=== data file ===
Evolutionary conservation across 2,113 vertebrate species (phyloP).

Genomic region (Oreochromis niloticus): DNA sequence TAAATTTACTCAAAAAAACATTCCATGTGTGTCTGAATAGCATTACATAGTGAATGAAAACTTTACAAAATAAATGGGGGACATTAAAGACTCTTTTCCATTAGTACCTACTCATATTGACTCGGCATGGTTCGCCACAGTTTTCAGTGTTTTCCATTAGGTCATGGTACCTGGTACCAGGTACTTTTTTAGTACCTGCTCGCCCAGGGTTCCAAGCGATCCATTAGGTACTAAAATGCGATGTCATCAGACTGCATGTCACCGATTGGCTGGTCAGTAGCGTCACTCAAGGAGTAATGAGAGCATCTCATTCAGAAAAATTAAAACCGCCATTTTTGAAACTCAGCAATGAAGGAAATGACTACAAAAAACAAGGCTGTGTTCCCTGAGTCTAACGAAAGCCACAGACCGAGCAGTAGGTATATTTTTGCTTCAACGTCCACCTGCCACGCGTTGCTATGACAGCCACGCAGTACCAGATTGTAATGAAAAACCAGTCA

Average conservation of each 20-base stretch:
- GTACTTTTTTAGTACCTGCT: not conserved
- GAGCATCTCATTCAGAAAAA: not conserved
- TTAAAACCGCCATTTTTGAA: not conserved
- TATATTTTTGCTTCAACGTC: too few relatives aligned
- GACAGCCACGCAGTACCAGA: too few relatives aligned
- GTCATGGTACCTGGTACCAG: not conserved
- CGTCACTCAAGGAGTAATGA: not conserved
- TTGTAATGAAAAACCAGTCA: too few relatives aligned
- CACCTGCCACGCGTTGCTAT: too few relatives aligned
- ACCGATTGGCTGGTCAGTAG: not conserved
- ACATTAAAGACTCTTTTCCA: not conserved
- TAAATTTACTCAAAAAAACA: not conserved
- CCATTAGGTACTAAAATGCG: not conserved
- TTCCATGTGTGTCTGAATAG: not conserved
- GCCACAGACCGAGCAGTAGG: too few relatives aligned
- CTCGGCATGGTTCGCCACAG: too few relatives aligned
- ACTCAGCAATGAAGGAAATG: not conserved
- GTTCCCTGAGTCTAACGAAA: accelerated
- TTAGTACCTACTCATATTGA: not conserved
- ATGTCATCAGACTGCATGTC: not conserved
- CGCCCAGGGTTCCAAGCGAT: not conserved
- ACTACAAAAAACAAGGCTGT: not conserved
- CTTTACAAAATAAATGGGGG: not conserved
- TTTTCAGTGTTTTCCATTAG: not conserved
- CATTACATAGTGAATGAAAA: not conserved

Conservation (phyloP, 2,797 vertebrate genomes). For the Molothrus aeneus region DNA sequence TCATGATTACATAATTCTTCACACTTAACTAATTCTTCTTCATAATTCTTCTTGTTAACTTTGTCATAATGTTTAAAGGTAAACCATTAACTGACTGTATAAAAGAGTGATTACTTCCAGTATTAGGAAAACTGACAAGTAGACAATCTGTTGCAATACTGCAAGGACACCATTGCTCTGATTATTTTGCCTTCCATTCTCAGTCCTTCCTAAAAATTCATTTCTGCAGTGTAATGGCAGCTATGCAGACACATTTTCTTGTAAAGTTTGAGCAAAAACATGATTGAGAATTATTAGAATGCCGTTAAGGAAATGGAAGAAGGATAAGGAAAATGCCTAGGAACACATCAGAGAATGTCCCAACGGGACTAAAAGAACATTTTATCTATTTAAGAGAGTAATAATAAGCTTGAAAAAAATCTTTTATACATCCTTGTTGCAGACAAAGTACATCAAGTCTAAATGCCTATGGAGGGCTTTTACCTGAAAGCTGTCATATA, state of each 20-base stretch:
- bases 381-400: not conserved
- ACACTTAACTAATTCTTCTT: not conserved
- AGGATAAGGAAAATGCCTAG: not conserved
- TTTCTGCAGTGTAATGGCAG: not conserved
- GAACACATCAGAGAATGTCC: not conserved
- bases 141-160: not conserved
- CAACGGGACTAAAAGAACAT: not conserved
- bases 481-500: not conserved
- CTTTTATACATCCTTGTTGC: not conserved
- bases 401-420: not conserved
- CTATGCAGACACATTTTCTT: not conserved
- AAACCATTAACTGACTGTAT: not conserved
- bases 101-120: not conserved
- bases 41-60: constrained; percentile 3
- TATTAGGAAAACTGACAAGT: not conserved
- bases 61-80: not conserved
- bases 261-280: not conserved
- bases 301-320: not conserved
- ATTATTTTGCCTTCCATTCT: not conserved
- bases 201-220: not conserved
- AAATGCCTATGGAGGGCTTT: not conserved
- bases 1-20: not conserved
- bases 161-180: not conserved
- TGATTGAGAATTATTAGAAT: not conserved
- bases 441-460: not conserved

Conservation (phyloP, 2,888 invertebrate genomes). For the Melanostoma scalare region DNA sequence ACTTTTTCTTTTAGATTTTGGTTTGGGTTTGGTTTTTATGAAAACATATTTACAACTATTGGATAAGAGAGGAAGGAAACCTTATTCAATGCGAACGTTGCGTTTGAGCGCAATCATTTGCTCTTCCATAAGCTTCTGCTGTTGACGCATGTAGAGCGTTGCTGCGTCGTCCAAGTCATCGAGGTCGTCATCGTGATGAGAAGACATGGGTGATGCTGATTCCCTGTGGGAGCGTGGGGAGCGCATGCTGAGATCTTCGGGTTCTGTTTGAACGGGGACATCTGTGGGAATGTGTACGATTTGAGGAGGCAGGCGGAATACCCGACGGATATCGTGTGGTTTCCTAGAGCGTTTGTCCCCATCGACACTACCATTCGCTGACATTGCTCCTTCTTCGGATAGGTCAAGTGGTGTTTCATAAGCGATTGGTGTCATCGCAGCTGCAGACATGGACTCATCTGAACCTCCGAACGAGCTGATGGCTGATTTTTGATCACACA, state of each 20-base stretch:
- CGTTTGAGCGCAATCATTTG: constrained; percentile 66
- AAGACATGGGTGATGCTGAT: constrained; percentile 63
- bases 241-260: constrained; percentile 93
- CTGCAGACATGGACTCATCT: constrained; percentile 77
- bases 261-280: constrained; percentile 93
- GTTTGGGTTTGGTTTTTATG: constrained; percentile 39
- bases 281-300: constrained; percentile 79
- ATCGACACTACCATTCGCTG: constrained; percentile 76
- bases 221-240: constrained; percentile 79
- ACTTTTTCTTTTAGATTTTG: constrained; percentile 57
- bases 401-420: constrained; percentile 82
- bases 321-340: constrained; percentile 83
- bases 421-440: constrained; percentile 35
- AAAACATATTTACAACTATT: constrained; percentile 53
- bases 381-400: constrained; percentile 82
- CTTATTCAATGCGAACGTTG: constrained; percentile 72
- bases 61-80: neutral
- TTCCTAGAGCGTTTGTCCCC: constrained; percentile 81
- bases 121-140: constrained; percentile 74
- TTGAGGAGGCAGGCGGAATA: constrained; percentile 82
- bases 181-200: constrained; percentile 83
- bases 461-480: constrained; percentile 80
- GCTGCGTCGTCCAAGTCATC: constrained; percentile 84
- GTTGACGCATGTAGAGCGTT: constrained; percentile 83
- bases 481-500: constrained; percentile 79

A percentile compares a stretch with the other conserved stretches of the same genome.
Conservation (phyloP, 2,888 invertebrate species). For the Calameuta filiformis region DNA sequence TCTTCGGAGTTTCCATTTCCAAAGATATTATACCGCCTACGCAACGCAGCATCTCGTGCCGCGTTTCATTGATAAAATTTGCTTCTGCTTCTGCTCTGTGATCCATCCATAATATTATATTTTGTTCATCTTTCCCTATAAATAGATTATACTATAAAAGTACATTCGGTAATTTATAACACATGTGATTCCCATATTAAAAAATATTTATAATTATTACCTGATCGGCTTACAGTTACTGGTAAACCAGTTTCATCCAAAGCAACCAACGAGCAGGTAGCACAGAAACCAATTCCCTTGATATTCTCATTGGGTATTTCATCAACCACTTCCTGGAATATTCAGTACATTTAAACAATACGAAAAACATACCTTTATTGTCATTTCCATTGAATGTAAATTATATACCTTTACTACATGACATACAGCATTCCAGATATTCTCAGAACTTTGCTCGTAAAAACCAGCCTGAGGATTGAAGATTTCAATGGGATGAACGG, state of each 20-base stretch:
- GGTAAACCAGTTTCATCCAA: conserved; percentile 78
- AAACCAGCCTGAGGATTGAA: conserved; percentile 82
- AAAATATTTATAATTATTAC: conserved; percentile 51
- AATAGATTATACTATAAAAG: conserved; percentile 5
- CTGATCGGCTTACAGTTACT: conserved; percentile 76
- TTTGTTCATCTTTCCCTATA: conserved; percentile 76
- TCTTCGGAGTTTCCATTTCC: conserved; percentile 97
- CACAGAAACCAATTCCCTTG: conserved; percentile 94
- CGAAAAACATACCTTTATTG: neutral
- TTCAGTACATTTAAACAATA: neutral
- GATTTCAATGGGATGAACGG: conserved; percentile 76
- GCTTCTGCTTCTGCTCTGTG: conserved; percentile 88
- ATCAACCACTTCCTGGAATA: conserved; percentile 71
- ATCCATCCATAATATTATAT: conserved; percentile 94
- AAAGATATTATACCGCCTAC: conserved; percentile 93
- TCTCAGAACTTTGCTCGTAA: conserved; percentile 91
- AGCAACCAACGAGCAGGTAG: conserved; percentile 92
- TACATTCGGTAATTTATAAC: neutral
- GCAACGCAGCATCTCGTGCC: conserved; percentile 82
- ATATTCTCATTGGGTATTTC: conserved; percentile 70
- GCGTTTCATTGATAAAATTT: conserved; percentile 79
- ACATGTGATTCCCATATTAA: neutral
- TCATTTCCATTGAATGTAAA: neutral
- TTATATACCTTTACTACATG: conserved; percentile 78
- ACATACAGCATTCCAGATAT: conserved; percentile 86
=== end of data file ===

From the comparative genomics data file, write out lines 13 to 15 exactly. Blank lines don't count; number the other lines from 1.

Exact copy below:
- ACCGATTGGCTGGTCAGTAG: not conserved
- ACATTAAAGACTCTTTTCCA: not conserved
- TAAATTTACTCAAAAAAACA: not conserved